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    Re: S Tables Question
    From: Herbert Prinz
    Date: 2002 Oct 23, 03:54 +0000

    If Sin and Cos do not work, try Secans for S, and Cosecans for C.
    I have not seen the particular tables that you are referring to and I am
    shooting from the hip. Apologies, if this leads into the wrong
    direction, but I would be surprised if this were the case.
    There is an uncounted number of tables out there that are all variants
    based on the Ageton method. The basic idea behind this method is to
    split the navigational triangle into two rectangular triangles. Each of
    them can be solved with a formula that contains just multiplicative
    terms (as opposed to the cosine theorem that involves the addition of
    two such terms), the advantage being that they can be solved with
    logarithms without having to find the anti-logarithm of intermediate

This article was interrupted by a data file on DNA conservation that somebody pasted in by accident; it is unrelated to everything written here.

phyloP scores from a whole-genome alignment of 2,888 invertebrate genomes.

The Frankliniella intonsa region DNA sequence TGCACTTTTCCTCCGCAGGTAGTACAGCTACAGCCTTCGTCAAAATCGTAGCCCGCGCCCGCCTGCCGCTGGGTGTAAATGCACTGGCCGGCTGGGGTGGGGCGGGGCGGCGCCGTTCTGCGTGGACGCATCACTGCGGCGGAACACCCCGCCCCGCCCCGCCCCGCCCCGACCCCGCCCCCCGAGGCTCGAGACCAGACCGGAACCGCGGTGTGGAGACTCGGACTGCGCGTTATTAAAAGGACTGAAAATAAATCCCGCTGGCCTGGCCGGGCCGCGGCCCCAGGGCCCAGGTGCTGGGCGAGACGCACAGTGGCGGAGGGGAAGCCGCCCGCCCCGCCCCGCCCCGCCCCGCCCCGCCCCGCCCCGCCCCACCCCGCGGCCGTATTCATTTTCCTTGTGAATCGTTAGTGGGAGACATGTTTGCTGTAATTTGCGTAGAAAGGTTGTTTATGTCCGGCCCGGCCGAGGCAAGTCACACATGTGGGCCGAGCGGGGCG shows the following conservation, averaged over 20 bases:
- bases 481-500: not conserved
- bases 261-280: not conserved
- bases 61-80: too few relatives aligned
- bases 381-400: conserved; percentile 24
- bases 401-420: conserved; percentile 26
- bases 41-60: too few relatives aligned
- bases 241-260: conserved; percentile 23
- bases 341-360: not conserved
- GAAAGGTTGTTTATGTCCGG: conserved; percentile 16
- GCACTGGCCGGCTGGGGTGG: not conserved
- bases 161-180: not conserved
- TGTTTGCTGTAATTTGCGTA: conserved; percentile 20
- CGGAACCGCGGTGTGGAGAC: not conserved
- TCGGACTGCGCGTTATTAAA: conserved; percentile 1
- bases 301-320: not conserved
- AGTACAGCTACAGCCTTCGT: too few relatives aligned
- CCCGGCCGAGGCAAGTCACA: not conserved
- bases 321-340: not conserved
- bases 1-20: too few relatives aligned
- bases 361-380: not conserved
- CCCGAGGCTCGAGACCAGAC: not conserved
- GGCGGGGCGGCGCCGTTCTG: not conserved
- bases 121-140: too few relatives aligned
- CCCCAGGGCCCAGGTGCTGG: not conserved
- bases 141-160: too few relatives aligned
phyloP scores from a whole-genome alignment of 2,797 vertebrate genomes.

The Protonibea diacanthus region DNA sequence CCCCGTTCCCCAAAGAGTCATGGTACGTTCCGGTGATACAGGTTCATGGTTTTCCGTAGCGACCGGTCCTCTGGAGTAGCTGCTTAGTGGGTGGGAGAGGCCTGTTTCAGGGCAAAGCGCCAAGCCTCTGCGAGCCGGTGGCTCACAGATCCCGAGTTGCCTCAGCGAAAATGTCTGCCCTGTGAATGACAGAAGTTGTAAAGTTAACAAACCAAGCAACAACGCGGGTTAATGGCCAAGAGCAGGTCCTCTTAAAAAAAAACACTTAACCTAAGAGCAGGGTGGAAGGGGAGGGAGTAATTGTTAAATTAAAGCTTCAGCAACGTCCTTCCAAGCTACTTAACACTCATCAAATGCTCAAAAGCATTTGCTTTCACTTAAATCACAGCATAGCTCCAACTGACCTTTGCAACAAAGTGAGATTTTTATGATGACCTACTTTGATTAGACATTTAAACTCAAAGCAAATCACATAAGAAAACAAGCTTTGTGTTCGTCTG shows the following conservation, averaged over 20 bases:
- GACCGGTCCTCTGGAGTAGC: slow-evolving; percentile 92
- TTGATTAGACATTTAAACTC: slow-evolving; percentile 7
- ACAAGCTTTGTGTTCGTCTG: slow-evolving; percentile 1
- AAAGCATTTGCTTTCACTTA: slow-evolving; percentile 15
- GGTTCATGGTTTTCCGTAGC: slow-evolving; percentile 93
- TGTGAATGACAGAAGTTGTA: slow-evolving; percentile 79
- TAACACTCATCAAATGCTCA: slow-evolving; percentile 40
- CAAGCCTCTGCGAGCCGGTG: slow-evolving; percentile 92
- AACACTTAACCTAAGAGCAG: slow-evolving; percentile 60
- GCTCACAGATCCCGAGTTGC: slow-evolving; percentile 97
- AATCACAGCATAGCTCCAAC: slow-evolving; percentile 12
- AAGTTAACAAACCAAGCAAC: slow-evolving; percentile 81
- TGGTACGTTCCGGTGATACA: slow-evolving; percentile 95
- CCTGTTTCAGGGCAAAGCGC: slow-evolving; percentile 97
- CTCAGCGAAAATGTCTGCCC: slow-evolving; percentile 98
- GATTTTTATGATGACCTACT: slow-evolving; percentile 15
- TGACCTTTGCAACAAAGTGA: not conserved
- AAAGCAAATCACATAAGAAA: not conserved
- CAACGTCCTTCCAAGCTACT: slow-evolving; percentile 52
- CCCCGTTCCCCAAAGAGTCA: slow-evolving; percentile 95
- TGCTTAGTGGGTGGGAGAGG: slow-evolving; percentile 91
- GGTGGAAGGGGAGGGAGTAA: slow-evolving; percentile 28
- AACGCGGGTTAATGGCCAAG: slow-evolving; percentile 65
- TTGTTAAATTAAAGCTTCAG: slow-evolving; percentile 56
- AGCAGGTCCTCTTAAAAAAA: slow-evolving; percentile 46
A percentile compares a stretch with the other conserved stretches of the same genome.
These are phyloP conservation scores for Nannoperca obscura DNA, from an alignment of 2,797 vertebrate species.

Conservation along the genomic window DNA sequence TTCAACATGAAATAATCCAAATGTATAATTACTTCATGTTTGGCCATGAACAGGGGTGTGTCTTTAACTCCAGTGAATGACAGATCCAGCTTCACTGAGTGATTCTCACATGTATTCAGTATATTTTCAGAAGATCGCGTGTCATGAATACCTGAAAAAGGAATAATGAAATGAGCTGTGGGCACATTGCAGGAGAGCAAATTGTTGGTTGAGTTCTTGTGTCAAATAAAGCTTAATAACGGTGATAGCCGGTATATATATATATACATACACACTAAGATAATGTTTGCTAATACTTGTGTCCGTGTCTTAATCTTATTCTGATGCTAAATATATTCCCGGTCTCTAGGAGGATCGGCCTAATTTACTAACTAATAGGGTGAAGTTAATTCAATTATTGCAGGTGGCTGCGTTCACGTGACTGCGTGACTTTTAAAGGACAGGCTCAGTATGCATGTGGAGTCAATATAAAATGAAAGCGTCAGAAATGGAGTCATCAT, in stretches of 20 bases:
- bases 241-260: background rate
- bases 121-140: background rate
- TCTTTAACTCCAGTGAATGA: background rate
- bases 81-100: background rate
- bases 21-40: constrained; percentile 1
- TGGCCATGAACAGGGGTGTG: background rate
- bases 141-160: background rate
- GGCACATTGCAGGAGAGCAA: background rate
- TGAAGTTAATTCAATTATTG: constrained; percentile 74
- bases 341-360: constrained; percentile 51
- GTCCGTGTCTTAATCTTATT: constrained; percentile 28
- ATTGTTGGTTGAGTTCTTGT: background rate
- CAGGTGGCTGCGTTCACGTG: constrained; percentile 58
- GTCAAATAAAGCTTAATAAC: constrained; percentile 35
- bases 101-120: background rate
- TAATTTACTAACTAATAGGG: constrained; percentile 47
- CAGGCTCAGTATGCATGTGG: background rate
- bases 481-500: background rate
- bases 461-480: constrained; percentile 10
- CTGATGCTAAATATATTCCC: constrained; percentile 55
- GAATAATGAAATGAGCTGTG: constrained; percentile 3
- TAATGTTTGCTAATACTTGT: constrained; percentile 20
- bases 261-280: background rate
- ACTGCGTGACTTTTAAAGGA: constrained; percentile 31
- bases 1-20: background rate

results. For details look up Bowditch for formulas of the rectangular
    spherical triangle. One can always use sin instead of  cosec, and cos
    instead of secans, as they are reciprocal. Instead of adding the
    logarithms, you would subtract. I don't know why one function is given
    preference over the other; I am sure there are procedural advantages.
    Obviously, one tries to device a method that can use either sin/cos
    functions, or sec/cosec only, as in each pair each function is the
    co-function of the other (as their names suggest) and therefore, space
    for tabulation is cut in half. You can check this out in your tables: If
    it folds at 45 deg and S(x) = C(90-x) and vice versa, we are on the
    right track.
    Herbert Prinz

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